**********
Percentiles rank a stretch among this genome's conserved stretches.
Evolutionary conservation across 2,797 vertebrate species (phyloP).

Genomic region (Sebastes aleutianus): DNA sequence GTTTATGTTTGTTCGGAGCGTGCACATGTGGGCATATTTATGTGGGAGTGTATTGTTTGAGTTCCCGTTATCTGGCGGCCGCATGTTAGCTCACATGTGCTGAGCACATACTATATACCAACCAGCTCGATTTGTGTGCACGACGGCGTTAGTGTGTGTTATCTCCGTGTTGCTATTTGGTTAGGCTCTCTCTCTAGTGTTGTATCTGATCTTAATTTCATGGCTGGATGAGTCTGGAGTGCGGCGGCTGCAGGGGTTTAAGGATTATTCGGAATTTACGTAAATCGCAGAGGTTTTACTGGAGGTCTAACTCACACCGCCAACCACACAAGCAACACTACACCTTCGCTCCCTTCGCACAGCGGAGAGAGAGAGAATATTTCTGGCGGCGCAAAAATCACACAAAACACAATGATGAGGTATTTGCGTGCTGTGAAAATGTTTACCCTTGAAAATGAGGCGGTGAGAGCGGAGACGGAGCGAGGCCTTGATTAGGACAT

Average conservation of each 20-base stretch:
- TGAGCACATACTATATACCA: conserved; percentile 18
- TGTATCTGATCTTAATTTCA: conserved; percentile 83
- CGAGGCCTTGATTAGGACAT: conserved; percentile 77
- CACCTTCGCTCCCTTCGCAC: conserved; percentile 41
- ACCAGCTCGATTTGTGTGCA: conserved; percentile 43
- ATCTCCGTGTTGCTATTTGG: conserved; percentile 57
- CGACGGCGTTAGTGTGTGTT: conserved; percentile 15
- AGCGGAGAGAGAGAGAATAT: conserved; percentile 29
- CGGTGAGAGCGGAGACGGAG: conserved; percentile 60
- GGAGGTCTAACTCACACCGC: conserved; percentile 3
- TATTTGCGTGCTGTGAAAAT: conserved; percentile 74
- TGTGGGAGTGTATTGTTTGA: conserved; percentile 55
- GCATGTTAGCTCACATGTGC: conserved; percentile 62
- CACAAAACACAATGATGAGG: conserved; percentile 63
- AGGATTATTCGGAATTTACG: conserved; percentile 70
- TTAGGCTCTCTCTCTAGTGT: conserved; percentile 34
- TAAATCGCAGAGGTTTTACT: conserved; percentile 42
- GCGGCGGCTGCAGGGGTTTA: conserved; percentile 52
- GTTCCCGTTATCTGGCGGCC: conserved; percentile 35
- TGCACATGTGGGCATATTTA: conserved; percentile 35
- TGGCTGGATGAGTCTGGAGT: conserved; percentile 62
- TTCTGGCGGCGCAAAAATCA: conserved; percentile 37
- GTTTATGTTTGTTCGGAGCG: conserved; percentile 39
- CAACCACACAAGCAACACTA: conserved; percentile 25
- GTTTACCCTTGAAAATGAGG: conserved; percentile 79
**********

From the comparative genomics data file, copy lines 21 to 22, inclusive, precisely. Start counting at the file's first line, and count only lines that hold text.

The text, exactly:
- TAAATCGCAGAGGTTTTACT: conserved; percentile 42
- GCGGCGGCTGCAGGGGTTTA: conserved; percentile 52